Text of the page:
Samuels joins governor's race, says he'll eye oil taxes

CRITIC: GOP primary will pit him against incumbent, attorney.

December 8, 2009 

House Majority Leader Ralph Samuels, R-Anchorage, argues on the House floor in Juneau July 22, 2008, for an amendment that would fully disclose details of contract negotiations with TransCanada surrounding a proposed gas pipeline agreement.


Former state House Majority Leader Ralph Samuels announced Tuesday he's running for governor next year. That sets up a Republican primary fight among Samuels, Gov. Sean Parnell and Anchorage attorney Bill Walker over Alaska's relationship with the oil industry.

Samuels was a big critic of the 2007 increase in taxes on oil companies pushed by then-Gov. Sarah Palin. Parnell supported it as Palin's lieutenant governor and still does.

On Tuesday, Samuels described the vote to increase oil taxes as a "feeding frenzy."

"As governor I'll work to encourage economic development. We'll look at the current tax structures to determine whether or not there's an opportunity to stem the recent rapid decline in oil production and oil exploration in Alaska," Samuels said, making the announcement after an Anchorage luncheon of the Resource Development Council.

Samuels also sparred with the Palin/Parnell administration on its approach to trying to secure a natural gas pipeline to the Lower 48. Samuels was the only member of the Legislature to vote against the Alaska Gasline Inducement Act, which the petroleum companies operating on the North Slope opposed. That 2007 law led to a license and a commitment of $500 million in state support for an effort led by pipeline company TransCanada Corp. to pursue the multibillion-dollar project under conditions set by the state.

The oil companies BP and Conoco Phillips have a competing project called Denali.

Samuels said Tuesday he "fundamentally disagrees" with the AGIA process but it's the road Alaska is on. He said he would engage with the industry interests to figure out how to move forward from here on the gas pipeline issue. That includes talking with TransCanada and Exxon Mobil, which is working with TransCanada.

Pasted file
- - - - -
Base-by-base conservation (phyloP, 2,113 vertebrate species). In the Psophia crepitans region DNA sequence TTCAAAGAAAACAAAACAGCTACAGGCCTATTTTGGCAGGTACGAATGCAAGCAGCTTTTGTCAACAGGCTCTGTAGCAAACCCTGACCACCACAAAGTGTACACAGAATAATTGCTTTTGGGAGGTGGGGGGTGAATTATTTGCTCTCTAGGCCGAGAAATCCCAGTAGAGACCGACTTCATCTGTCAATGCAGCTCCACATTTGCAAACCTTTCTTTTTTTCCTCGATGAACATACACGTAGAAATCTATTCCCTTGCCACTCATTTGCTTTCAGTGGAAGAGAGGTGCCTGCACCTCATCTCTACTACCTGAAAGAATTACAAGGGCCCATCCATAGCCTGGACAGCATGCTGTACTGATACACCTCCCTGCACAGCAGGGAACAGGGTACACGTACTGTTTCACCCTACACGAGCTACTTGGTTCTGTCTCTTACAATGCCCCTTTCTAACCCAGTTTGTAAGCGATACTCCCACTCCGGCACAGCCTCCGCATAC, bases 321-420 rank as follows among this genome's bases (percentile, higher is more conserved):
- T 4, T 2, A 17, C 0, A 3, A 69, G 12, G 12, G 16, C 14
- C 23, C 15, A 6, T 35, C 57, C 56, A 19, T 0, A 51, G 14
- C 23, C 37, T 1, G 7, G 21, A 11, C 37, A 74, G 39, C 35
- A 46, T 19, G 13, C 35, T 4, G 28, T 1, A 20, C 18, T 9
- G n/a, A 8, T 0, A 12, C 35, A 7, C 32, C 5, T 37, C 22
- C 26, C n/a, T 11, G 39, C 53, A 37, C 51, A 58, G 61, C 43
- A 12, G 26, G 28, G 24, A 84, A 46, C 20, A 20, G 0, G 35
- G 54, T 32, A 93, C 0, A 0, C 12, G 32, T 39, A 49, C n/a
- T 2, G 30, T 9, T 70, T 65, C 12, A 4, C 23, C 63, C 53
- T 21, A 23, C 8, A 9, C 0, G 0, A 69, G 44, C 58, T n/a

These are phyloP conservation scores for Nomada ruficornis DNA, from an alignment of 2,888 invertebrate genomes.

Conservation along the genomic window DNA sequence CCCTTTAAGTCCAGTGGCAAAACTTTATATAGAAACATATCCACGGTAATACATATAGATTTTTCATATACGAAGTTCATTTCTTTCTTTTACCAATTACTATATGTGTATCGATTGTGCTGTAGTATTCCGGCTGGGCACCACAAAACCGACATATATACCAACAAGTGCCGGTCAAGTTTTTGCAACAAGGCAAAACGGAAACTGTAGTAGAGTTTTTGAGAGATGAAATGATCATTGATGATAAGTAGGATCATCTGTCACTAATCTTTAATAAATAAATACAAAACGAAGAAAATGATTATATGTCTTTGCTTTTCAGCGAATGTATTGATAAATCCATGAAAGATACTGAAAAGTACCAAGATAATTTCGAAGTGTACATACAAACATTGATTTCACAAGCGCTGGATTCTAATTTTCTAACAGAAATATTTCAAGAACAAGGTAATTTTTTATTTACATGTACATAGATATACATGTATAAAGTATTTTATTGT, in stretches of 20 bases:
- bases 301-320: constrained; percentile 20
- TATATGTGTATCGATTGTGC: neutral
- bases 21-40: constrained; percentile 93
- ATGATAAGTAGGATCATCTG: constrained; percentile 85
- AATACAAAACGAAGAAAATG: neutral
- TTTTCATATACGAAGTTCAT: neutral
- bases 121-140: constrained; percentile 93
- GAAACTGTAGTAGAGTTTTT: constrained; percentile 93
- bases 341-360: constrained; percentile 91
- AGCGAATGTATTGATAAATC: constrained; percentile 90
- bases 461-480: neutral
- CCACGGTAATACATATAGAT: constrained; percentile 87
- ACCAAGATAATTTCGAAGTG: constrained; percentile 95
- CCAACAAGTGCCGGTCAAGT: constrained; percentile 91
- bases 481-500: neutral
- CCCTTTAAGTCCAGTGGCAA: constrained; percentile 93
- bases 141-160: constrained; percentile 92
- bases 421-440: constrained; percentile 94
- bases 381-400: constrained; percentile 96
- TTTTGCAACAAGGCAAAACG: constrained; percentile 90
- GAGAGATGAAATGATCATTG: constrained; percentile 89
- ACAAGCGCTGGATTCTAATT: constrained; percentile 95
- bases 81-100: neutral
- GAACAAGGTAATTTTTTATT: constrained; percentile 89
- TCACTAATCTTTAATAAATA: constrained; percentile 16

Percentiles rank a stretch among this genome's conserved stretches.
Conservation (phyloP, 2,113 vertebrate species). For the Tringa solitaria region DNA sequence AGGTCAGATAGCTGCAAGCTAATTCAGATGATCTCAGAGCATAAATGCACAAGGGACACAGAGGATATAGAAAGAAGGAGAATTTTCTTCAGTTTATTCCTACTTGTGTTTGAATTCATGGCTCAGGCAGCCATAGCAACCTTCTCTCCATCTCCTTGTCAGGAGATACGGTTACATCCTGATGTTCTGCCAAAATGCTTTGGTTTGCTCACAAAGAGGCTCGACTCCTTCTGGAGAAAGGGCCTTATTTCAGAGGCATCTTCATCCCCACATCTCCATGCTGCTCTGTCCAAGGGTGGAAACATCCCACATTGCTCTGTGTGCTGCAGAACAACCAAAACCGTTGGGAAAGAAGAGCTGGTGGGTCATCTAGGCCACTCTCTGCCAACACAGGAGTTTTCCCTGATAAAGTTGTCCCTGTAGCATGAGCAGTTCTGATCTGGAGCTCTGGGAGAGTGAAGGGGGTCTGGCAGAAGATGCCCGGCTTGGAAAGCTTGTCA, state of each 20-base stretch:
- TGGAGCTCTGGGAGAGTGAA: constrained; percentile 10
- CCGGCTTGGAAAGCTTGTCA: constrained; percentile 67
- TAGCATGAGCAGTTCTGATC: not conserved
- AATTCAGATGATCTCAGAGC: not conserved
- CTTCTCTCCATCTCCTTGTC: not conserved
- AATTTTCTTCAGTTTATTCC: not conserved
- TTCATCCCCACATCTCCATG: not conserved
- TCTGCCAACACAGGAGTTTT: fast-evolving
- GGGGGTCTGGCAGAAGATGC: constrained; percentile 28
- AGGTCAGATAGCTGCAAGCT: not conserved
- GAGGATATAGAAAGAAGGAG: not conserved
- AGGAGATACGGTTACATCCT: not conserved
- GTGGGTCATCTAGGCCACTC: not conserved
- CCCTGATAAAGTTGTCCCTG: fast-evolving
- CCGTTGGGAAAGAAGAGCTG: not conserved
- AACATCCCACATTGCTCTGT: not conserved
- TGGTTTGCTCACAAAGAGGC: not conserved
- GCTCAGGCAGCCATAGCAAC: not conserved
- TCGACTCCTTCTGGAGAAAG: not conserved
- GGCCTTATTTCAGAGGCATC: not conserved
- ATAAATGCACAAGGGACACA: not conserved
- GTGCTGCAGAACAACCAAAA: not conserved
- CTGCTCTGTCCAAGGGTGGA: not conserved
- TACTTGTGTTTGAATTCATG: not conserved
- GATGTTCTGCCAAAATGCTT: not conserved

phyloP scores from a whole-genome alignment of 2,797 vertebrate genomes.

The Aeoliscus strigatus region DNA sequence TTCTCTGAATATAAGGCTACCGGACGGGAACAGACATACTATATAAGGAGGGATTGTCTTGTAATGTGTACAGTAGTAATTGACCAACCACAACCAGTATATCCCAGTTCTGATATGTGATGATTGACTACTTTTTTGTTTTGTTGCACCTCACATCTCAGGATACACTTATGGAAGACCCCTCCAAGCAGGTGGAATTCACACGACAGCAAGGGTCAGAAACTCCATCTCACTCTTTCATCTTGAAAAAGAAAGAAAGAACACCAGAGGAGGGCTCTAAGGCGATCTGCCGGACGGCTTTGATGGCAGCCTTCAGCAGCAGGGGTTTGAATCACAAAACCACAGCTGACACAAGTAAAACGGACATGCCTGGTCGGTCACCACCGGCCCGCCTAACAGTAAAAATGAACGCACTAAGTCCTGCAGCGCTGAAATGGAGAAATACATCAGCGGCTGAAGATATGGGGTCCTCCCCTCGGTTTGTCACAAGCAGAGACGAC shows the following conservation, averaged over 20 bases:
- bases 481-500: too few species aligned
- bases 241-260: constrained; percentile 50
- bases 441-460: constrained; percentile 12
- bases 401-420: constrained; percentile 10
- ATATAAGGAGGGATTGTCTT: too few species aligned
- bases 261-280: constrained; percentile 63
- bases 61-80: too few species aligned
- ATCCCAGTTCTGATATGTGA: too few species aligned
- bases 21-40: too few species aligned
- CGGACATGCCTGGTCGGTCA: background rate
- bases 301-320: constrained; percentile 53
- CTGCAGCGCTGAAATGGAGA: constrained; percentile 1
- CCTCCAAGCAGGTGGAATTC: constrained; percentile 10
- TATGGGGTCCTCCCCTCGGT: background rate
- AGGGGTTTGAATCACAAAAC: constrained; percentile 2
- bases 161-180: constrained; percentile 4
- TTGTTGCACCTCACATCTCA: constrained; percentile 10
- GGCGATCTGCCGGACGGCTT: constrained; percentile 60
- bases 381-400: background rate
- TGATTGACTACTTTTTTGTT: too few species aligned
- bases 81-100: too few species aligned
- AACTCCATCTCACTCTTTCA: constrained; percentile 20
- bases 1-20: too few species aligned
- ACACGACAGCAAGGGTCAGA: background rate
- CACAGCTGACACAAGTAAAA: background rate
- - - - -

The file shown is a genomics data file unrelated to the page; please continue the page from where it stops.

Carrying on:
Many critics of AGIA and the oil tax increase have pushed for Samuels to run, even portraying him as something of a savior. Republican congressional candidate Andrew Halcro wrote on his blog about Samuels last week under the headline "Who can save Alaska in 2010?"

Samuels was the only person in the state House to stand up to Palin and Parnell's belief that they "were better suited to define private sector risks than the private sector," Halcro wrote.

Samuels, 48, held a South Anchorage seat in the state House for six years. He stepped down in 2008 and became an Alaska-based vice president for government and community affairs for tourism giant Holland America Line. He worked the previous 28 years for PenAir, a regional airline.

Samuels said Parnell is popular and won't be easy to beat in a Republican primary. Parnell has now had the job for more than four months, having taken over after Palin's resignation at the end of July.

Anchorage pollster and political consultant Dave Dittman put out a poll of 274 Anchorage residents in October in which 81 percent approved of the job that Parnell was doing as governor.

Dittman, who said Tuesday he'll be working with the Samuels campaign, expects Palin's legacy will be a big factor in the governor's race.

"I do think it will be kind of a referendum on her three years in (office)," Dittman said.

Parnell was participating in the Governor's Annual Christmas and Holiday Open House in Juneau Tuesday. His campaign manager, David O'Connell, had a short statement on Samuels' candidacy.

"The governor welcomes the competition and will continue focusing on Alaska's economy and making our state a better place to live, work and raise a family," he said.

Rival candidate Walker said in a written statement that Samuels' candidacy will give Alaskans well-defined choices in the Republican primary, and that "if Alaskans are ready to take back the control of our economic and energy future, then I will emerge as the Republican candidate in the general election."

Walker is running on a platform focused on securing an "all-Alaska" natural gas pipeline from the North Slope to Valdez, rather than the route through Canada that TransCanada and the Denali project are considering.

Gerald Heikes of Palmer is also in the Republican primary, which will be held next August, with the winner running in November's general election.

Find Sean Cockerham online at or call him at 257-4344.

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